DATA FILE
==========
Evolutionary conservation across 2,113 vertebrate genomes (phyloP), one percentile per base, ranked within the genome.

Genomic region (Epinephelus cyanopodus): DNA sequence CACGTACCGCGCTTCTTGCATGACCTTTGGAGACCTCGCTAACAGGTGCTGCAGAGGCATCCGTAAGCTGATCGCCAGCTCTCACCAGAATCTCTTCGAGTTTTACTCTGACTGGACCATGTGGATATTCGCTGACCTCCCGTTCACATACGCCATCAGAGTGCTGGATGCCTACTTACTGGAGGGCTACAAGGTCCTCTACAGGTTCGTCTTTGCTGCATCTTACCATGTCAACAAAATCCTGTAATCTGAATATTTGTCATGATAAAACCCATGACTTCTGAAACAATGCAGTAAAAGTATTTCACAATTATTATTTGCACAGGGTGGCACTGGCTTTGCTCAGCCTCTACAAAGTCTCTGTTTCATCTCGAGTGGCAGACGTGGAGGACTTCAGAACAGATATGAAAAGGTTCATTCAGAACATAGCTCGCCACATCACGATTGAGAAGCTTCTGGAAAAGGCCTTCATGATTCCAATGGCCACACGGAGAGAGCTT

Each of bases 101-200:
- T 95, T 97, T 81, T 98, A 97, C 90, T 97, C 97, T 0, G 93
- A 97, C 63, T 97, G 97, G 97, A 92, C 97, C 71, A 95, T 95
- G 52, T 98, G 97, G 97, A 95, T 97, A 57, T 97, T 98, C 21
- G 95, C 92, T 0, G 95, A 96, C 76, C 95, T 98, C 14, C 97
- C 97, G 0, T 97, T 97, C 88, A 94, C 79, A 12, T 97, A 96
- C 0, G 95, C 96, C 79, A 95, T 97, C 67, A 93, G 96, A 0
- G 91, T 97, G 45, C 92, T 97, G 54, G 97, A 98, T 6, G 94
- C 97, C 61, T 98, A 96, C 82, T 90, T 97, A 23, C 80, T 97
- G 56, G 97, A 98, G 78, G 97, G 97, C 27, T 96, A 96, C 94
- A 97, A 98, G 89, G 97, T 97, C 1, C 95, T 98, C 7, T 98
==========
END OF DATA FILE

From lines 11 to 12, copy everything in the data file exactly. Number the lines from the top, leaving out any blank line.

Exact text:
- C 97, C 61, T 98, A 96, C 82, T 90, T 97, A 23, C 80, T 97
- G 56, G 97, A 98, G 78, G 97, G 97, C 27, T 96, A 96, C 94